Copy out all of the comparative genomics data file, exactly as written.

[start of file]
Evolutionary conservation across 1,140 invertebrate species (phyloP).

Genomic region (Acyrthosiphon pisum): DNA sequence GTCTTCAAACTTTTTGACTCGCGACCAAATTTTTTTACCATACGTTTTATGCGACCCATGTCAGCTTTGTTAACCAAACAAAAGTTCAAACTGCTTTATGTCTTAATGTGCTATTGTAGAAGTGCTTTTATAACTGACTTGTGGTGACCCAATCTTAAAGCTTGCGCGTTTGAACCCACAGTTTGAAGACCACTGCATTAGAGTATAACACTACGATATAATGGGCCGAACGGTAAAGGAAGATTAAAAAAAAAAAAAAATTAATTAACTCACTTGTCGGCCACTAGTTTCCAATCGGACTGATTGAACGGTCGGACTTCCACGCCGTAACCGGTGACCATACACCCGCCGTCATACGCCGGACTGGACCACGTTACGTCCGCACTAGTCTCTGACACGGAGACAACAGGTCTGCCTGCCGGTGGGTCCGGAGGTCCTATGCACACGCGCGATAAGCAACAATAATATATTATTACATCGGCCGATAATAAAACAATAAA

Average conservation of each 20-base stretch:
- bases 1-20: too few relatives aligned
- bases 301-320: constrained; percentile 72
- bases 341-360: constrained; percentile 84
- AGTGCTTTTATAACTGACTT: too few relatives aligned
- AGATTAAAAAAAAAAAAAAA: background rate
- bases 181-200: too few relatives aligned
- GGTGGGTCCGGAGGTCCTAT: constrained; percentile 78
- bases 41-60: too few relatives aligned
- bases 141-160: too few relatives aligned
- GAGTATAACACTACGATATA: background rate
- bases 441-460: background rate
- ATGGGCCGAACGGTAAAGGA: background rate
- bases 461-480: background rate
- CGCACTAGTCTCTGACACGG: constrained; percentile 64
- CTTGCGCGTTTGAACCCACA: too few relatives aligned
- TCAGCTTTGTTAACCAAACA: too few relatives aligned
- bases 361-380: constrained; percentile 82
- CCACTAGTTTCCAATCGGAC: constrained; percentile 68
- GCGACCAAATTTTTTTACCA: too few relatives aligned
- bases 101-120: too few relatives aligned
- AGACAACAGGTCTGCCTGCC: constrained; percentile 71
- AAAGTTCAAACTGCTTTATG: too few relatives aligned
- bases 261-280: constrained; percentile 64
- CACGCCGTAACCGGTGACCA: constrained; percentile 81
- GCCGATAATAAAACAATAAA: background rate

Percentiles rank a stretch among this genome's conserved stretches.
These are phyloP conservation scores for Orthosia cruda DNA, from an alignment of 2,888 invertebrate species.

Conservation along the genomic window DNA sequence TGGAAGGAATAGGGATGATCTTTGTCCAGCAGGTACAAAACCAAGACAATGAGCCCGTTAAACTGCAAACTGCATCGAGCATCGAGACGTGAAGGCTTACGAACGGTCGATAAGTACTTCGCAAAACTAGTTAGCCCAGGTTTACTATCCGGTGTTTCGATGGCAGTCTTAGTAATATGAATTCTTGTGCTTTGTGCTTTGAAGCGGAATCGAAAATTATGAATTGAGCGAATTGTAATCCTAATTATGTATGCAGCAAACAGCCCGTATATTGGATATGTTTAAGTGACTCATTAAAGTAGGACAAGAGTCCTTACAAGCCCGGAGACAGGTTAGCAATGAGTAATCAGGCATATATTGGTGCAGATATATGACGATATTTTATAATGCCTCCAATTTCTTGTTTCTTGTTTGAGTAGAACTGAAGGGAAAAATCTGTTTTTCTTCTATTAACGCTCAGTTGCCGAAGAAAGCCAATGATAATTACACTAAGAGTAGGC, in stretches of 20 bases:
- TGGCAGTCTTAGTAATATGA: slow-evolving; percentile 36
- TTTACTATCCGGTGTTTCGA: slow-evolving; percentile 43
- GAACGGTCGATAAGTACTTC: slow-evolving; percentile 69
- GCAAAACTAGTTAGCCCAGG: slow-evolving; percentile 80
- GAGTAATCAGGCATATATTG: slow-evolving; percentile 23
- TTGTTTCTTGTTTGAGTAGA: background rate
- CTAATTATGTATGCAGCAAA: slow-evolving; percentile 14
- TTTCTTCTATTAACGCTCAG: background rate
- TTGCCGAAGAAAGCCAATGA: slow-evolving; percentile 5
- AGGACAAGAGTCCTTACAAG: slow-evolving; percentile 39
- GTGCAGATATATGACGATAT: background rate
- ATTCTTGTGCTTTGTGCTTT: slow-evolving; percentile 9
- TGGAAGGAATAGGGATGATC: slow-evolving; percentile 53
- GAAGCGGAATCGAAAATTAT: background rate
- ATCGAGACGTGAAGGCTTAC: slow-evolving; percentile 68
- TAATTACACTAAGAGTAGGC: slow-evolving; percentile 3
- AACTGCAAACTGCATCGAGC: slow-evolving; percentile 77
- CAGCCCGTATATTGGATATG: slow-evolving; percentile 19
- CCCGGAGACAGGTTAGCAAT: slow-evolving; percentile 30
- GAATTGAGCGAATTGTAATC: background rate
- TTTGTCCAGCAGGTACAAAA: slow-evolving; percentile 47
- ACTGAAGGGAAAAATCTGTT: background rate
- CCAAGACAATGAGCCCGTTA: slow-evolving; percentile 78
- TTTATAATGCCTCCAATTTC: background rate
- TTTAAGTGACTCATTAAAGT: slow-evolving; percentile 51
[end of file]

Evolutionary conservation across 1,140 invertebrate species (phyloP).

Genomic region (Acyrthosiphon pisum): DNA sequence GTCTTCAAACTTTTTGACTCGCGACCAAATTTTTTTACCATACGTTTTATGCGACCCATGTCAGCTTTGTTAACCAAACAAAAGTTCAAACTGCTTTATGTCTTAATGTGCTATTGTAGAAGTGCTTTTATAACTGACTTGTGGTGACCCAATCTTAAAGCTTGCGCGTTTGAACCCACAGTTTGAAGACCACTGCATTAGAGTATAACACTACGATATAATGGGCCGAACGGTAAAGGAAGATTAAAAAAAAAAAAAAATTAATTAACTCACTTGTCGGCCACTAGTTTCCAATCGGACTGATTGAACGGTCGGACTTCCACGCCGTAACCGGTGACCATACACCCGCCGTCATACGCCGGACTGGACCACGTTACGTCCGCACTAGTCTCTGACACGGAGACAACAGGTCTGCCTGCCGGTGGGTCCGGAGGTCCTATGCACACGCGCGATAAGCAACAATAATATATTATTACATCGGCCGATAATAAAACAATAAA

Average conservation of each 20-base stretch:
- bases 1-20: too few relatives aligned
- bases 301-320: constrained; percentile 72
- bases 341-360: constrained; percentile 84
- AGTGCTTTTATAACTGACTT: too few relatives aligned
- AGATTAAAAAAAAAAAAAAA: background rate
- bases 181-200: too few relatives aligned
- GGTGGGTCCGGAGGTCCTAT: constrained; percentile 78
- bases 41-60: too few relatives aligned
- bases 141-160: too few relatives aligned
- GAGTATAACACTACGATATA: background rate
- bases 441-460: background rate
- ATGGGCCGAACGGTAAAGGA: background rate
- bases 461-480: background rate
- CGCACTAGTCTCTGACACGG: constrained; percentile 64
- CTTGCGCGTTTGAACCCACA: too few relatives aligned
- TCAGCTTTGTTAACCAAACA: too few relatives aligned
- bases 361-380: constrained; percentile 82
- CCACTAGTTTCCAATCGGAC: constrained; percentile 68
- GCGACCAAATTTTTTTACCA: too few relatives aligned
- bases 101-120: too few relatives aligned
- AGACAACAGGTCTGCCTGCC: constrained; percentile 71
- AAAGTTCAAACTGCTTTATG: too few relatives aligned
- bases 261-280: constrained; percentile 64
- CACGCCGTAACCGGTGACCA: constrained; percentile 81
- GCCGATAATAAAACAATAAA: background rate

Percentiles rank a stretch among this genome's conserved stretches.
These are phyloP conservation scores for Orthosia cruda DNA, from an alignment of 2,888 invertebrate species.

Conservation along the genomic window DNA sequence TGGAAGGAATAGGGATGATCTTTGTCCAGCAGGTACAAAACCAAGACAATGAGCCCGTTAAACTGCAAACTGCATCGAGCATCGAGACGTGAAGGCTTACGAACGGTCGATAAGTACTTCGCAAAACTAGTTAGCCCAGGTTTACTATCCGGTGTTTCGATGGCAGTCTTAGTAATATGAATTCTTGTGCTTTGTGCTTTGAAGCGGAATCGAAAATTATGAATTGAGCGAATTGTAATCCTAATTATGTATGCAGCAAACAGCCCGTATATTGGATATGTTTAAGTGACTCATTAAAGTAGGACAAGAGTCCTTACAAGCCCGGAGACAGGTTAGCAATGAGTAATCAGGCATATATTGGTGCAGATATATGACGATATTTTATAATGCCTCCAATTTCTTGTTTCTTGTTTGAGTAGAACTGAAGGGAAAAATCTGTTTTTCTTCTATTAACGCTCAGTTGCCGAAGAAAGCCAATGATAATTACACTAAGAGTAGGC, in stretches of 20 bases:
- TGGCAGTCTTAGTAATATGA: slow-evolving; percentile 36
- TTTACTATCCGGTGTTTCGA: slow-evolving; percentile 43
- GAACGGTCGATAAGTACTTC: slow-evolving; percentile 69
- GCAAAACTAGTTAGCCCAGG: slow-evolving; percentile 80
- GAGTAATCAGGCATATATTG: slow-evolving; percentile 23
- TTGTTTCTTGTTTGAGTAGA: background rate
- CTAATTATGTATGCAGCAAA: slow-evolving; percentile 14
- TTTCTTCTATTAACGCTCAG: background rate
- TTGCCGAAGAAAGCCAATGA: slow-evolving; percentile 5
- AGGACAAGAGTCCTTACAAG: slow-evolving; percentile 39
- GTGCAGATATATGACGATAT: background rate
- ATTCTTGTGCTTTGTGCTTT: slow-evolving; percentile 9
- TGGAAGGAATAGGGATGATC: slow-evolving; percentile 53
- GAAGCGGAATCGAAAATTAT: background rate
- ATCGAGACGTGAAGGCTTAC: slow-evolving; percentile 68
- TAATTACACTAAGAGTAGGC: slow-evolving; percentile 3
- AACTGCAAACTGCATCGAGC: slow-evolving; percentile 77
- CAGCCCGTATATTGGATATG: slow-evolving; percentile 19
- CCCGGAGACAGGTTAGCAAT: slow-evolving; percentile 30
- GAATTGAGCGAATTGTAATC: background rate
- TTTGTCCAGCAGGTACAAAA: slow-evolving; percentile 47
- ACTGAAGGGAAAAATCTGTT: background rate
- CCAAGACAATGAGCCCGTTA: slow-evolving; percentile 78
- TTTATAATGCCTCCAATTTC: background rate
- TTTAAGTGACTCATTAAAGT: slow-evolving; percentile 51